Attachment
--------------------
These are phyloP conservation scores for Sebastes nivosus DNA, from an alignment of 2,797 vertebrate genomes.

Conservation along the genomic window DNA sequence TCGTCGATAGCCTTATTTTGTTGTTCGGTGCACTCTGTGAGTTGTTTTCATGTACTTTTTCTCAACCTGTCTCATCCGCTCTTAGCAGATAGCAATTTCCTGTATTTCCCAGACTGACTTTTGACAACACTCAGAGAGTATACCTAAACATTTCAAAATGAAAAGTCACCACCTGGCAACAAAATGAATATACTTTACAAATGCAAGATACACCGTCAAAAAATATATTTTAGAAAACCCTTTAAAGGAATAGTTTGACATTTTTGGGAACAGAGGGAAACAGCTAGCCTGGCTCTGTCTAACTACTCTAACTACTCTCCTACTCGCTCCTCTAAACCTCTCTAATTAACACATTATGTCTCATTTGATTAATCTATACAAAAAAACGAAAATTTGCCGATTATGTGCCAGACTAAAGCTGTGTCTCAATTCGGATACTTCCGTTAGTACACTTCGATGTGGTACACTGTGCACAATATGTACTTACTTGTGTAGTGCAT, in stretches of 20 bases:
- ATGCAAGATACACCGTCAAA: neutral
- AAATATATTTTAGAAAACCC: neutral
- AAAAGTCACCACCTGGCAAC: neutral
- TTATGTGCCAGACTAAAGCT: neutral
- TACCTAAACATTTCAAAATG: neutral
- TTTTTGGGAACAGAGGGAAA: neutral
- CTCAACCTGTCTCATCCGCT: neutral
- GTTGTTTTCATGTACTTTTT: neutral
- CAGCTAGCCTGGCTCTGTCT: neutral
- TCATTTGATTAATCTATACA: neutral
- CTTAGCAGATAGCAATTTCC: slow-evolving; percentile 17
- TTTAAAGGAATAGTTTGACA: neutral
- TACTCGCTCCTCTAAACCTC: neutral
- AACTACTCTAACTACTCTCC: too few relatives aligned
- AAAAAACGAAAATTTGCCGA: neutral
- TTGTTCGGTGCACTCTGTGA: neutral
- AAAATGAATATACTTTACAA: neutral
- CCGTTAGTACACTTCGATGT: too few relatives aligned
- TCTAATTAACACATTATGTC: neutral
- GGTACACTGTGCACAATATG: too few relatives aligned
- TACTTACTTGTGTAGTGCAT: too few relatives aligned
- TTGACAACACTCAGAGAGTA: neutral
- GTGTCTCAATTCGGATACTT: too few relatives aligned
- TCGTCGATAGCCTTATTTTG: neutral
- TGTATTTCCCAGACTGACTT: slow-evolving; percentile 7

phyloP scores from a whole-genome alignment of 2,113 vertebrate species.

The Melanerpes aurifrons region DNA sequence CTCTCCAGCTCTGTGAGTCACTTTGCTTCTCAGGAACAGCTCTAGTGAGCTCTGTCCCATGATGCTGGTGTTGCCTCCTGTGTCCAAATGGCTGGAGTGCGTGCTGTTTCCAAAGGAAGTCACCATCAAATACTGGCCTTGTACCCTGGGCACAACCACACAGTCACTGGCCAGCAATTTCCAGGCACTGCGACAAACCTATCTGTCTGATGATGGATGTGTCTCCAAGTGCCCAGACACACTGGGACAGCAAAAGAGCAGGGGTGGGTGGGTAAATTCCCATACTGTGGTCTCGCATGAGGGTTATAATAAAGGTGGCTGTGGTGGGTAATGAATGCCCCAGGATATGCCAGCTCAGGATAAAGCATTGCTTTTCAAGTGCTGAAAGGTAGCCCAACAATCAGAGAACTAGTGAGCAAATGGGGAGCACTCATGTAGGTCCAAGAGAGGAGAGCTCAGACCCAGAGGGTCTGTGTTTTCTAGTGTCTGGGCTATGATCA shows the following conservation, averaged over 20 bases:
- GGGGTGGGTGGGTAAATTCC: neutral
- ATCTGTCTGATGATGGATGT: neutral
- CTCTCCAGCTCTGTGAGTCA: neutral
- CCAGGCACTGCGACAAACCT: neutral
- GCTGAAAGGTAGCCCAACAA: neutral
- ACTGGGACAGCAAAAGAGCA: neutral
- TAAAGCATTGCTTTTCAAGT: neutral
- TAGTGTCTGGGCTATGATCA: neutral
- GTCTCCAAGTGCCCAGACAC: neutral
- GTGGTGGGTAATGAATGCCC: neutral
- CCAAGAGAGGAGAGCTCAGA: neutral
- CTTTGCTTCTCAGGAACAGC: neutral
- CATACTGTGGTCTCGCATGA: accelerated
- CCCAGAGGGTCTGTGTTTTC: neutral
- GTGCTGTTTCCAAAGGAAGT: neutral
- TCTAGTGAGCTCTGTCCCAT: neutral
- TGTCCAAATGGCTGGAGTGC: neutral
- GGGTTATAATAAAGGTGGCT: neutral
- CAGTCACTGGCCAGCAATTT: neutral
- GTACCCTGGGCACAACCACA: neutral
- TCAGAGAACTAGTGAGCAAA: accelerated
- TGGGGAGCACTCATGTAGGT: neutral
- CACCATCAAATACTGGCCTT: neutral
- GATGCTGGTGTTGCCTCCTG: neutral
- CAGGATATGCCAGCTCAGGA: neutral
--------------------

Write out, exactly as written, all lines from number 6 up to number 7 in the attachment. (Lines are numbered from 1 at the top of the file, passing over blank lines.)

- TTATGTGCCAGACTAAAGCT: neutral
- TACCTAAACATTTCAAAATG: neutral